To no small extent, this difference in treating an act versus an omission reflects a different attitude toward time. For Justice Ginsburg, the ability to forecast a future act made current inaction part of a larger pattern or dynamic that is itself subject to regulation. (63) An individual's lack of insurance now becomes consumption of health care later, driving up costs for everyone; a young and healthy person today could become in dire need of health care in twenty-four hours. (64) Costs and benefits "[v]iewed over a lifespan" even out. (65) Her opinion treated as reasonable congressional attention to a long-term perspective such as five, ten, or more years. (66) If the time frame is expanded, inaction can be recast as action; (67) a failure to take a precaution like purchasing insurance becomes a predicate for financial disaster when medical bills arrive; someone not in the market for health care today will be in the market within five years. (68) For the joint dissent, present time was all that mattered; people who do not currently want health care insurance or health care should be viewed as of today, when they are not found in the market, even though the dissenters acknowledged that they could be so found "by the simple device of defining participants to include all those who will, later in their lifetime, probably purchase the goods or services covered by the mandated insurance." (69) Because health care and health insurance are not purchased today by these individuals, "physician office visits, emergency room visits, hospital room and board, physical therapy, durable medical equipment, mental health care, and substance abuse detoxification" should be viewed simply as "unwanted." (70) The time slice confined to this moment defined all for the joint dissent while patterns over time mattered for Justice Ginsburg's opinion.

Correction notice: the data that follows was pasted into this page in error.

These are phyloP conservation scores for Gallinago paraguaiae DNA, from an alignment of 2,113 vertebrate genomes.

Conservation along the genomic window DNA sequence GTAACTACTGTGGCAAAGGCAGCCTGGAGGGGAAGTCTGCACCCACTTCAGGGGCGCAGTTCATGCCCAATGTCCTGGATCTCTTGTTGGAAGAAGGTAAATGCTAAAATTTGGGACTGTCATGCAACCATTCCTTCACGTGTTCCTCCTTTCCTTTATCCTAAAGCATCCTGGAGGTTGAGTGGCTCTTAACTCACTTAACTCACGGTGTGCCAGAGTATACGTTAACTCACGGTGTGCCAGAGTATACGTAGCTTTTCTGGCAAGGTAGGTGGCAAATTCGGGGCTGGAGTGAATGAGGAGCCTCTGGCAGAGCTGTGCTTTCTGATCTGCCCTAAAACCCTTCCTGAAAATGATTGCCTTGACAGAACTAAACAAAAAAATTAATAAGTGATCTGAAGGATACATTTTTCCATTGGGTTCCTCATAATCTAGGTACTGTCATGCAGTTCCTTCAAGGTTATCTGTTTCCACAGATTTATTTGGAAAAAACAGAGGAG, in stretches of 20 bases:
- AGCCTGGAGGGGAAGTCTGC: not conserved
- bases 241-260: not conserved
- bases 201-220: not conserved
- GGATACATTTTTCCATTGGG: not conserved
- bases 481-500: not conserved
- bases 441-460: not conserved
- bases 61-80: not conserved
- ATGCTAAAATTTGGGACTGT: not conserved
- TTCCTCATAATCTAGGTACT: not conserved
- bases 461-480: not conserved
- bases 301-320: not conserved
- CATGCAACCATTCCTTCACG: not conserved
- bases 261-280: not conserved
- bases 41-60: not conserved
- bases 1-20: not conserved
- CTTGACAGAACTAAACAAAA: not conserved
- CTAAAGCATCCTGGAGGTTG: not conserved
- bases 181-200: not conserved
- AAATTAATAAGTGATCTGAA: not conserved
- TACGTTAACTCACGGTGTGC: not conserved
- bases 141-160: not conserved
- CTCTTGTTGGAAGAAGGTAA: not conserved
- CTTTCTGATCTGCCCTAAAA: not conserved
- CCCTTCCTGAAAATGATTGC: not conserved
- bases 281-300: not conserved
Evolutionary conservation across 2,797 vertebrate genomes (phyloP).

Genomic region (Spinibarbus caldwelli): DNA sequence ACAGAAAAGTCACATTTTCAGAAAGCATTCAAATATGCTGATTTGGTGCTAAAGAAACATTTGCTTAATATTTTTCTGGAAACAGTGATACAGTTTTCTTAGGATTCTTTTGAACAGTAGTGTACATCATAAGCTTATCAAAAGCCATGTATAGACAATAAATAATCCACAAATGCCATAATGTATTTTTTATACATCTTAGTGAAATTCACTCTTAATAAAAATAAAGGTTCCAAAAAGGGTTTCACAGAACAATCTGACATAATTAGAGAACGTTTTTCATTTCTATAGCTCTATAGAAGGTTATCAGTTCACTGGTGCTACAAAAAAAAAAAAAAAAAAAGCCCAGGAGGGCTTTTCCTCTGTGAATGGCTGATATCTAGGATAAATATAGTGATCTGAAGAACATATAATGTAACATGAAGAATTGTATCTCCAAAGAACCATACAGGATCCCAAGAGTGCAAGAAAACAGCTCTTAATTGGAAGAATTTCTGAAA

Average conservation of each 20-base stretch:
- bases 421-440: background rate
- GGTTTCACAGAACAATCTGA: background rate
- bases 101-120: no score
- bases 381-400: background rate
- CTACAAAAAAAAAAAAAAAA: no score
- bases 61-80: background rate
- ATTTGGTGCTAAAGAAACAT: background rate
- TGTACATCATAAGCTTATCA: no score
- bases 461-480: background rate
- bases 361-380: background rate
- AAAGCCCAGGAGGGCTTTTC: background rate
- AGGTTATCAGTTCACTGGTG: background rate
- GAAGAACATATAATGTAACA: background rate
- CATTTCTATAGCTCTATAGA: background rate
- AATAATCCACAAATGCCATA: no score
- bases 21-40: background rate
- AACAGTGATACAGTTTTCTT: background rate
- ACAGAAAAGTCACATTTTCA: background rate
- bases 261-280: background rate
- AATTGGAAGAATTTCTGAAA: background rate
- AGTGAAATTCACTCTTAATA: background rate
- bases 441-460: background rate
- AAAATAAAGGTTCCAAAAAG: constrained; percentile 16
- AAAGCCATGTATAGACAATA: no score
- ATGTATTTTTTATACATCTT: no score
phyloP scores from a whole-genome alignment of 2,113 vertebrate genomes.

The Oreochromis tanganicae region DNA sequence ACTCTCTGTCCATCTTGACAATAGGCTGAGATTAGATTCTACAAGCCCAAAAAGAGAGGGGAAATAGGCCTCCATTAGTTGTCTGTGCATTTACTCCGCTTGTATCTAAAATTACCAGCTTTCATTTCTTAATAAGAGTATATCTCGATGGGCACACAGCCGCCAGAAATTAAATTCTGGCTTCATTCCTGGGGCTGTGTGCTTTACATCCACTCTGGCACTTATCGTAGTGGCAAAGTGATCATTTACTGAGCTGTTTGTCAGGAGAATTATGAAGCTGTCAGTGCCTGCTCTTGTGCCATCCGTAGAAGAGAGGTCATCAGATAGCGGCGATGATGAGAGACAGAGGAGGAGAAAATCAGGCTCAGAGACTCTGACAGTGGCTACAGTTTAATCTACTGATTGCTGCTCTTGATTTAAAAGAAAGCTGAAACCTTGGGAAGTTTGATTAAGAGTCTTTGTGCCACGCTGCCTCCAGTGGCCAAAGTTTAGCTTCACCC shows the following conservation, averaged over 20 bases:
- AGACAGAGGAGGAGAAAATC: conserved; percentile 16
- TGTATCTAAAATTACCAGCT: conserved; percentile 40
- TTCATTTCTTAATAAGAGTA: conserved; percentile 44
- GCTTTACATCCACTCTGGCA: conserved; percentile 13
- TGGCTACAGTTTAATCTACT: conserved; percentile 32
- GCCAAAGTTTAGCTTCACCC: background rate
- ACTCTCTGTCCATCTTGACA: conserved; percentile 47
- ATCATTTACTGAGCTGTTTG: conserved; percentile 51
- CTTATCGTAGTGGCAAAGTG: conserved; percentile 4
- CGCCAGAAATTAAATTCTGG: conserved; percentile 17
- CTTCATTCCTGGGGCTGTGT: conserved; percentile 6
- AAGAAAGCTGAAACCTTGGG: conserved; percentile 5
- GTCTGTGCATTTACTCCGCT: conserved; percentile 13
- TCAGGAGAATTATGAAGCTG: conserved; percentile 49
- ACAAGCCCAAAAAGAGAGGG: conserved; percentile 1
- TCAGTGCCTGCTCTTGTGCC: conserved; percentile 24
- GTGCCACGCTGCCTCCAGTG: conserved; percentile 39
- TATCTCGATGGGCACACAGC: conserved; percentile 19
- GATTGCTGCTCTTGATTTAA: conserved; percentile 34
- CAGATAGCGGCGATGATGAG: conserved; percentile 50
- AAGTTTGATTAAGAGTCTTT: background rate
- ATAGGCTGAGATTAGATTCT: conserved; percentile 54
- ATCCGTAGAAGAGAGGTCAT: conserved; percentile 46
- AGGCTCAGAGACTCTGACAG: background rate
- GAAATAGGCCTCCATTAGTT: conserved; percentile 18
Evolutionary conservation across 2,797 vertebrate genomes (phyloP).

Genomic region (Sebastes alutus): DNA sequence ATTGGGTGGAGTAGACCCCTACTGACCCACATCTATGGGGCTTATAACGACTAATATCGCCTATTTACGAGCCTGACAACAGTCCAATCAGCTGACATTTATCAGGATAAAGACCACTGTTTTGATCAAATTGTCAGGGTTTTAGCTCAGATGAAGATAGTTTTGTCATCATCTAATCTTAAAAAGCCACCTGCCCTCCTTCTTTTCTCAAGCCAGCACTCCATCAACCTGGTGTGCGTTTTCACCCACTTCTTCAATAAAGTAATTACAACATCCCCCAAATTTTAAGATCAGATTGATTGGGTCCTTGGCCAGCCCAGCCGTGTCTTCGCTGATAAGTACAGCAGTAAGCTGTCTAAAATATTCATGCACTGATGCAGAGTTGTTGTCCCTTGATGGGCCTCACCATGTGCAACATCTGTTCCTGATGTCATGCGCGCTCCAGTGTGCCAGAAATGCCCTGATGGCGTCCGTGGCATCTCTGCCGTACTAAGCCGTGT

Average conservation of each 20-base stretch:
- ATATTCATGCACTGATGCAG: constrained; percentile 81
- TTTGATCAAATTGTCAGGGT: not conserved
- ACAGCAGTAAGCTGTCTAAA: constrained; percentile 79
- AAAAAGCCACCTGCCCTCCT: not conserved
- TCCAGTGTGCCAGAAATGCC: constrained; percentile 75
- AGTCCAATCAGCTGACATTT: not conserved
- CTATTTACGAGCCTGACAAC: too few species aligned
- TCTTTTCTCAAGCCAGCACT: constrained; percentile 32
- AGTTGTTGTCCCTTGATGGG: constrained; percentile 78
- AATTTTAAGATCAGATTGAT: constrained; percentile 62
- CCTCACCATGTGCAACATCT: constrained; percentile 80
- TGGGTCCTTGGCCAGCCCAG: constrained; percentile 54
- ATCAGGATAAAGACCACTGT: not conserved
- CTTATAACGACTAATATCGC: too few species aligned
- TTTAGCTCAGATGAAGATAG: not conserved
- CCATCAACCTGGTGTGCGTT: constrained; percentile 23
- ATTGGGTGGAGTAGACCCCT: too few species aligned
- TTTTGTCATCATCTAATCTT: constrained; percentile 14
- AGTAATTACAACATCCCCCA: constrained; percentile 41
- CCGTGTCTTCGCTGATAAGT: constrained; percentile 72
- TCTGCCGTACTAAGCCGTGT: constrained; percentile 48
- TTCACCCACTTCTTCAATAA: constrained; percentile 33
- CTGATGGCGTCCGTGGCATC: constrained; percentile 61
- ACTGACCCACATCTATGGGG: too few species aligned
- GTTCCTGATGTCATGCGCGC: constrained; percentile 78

This attitude about time extended to the stance toward individuals; rather than seeing two static groups of young and old, Justice Ginsburg saw that "today's young and healthy will become society's old and infirm." (71) Costs and benefits of both groups paying into insurance pools will even out, (72) …